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Kentucky high school students volunteer each day to properly fold the American flag after the lesson

Cameron Carroll, a junior at South Oldham High School in Crestwood, Kentucky, is one of the students who tend to be the stars and stripes every day after the lesson. (WDRB Media)

There is a lot going on in the minutes after the bell rings on the South Oldham High School in Crestwood, Kentucky. If you slow the mad dash down and a second to look around, you will notice, that there is something special happening.

Three high school juniors tend to be the stars and stripes every day after the lesson. In a process that is shorter than the Star-Spangled Banner or Pledge of Allegiance, Cameron Carroll, Cara McWhirk and Jack Koontz well down the crease and fold the American flag.

Cara McWhirk, a junior at South Oldham High School in Crestwood, Kentucky, is one of the students that correctly reduces, creases and folds of the American flag daily. (WDRB Media)

“There is a lot of hidden meaning behind the things that you do, and how to fold it the proper way is one of those things,” Koontz said.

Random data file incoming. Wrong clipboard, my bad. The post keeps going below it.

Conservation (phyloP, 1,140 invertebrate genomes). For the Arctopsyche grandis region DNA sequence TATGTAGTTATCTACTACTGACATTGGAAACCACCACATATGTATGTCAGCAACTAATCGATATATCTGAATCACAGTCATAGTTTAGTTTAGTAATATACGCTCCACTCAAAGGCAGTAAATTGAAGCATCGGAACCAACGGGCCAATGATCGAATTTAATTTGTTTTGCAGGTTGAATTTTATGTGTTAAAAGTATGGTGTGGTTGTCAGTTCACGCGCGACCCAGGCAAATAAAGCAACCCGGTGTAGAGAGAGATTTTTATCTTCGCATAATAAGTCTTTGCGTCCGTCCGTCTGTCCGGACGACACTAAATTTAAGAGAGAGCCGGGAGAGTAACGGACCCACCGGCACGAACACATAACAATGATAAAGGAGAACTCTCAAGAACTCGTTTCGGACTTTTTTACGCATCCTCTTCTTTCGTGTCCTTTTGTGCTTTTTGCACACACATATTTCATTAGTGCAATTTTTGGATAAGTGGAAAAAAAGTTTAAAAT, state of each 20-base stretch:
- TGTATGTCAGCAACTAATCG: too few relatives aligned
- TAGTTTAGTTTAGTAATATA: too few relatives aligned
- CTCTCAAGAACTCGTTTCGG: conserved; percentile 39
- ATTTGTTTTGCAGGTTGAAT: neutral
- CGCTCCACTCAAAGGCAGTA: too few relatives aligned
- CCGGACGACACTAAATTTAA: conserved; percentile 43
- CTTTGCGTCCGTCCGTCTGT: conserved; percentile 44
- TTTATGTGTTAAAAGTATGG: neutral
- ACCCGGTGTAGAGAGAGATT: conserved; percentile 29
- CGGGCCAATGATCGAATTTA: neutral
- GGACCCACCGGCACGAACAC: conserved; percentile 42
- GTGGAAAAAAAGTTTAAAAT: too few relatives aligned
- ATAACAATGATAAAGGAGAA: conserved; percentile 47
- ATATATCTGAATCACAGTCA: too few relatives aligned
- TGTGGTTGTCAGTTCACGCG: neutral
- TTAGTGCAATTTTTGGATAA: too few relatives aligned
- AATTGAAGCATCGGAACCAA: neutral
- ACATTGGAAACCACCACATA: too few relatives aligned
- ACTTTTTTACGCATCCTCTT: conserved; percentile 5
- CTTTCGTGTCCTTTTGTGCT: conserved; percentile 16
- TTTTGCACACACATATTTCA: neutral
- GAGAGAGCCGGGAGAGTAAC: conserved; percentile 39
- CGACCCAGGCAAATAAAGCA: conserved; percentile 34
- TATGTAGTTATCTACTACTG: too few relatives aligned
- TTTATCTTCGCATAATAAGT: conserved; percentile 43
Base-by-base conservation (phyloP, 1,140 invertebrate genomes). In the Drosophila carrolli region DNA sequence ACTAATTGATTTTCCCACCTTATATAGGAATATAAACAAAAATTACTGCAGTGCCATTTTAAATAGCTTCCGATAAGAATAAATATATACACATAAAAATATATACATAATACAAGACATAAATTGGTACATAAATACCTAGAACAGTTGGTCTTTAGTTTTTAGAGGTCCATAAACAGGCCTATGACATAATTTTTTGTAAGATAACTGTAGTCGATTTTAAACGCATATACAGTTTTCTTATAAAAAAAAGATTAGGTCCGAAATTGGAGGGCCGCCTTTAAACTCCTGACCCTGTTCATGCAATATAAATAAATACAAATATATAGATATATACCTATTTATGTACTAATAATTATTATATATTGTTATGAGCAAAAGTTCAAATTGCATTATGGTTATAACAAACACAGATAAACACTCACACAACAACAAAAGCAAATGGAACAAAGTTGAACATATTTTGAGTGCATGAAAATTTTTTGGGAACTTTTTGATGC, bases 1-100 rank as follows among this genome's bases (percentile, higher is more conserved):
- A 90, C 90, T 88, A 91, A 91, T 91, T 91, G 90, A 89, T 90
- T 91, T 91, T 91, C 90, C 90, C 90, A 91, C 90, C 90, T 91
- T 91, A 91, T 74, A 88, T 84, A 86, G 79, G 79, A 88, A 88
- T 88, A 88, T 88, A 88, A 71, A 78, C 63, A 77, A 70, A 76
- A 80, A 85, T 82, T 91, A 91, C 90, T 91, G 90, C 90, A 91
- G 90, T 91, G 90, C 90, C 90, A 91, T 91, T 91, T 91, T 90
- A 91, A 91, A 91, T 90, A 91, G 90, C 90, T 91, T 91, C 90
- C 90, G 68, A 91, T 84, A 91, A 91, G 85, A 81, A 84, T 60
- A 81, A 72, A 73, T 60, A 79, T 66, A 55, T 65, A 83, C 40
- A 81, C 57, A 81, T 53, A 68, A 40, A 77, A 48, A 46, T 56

The process is not a school project, and the teacher ask for volunteers to do it. The story begins last year around the holidays with Carroll.

The three high school juniors who tend to the flag daily South Oldham High School in Crestwood, Kentucky all come from military families. (WDRB Media)

“I saw the flag lowered, and the concierge just kind of put the flag under his arm,” Carroll said. “I couldn’t stand.”

Carroll wrote a letter to the client and enlisted the help of her friends, who also come from military families. Their patriotic passion is now a daily event. It is also recognized as one of the high school’s newest clubs is called “Friends of the Flag.”

“It’s really about respect, I think,” McWhirk said.

The patriotic passion of the three high school juniors who tend to the flag daily South Oldham High School in Crestwood, Kentucky is now recognized as one of the high school’s newest clubs is called “Friends of the Flag.” (WDRB Media)

Carroll, McWhirk and Koontz diploma in less than two years, but said that she was already in conversation with a number of underclassmen on the acquisition of their patriotic duties.

“It gives me the feeling that I am doing something good for my community, and it makes me happy,” Carroll said.

This story originally appeared on WDRB.

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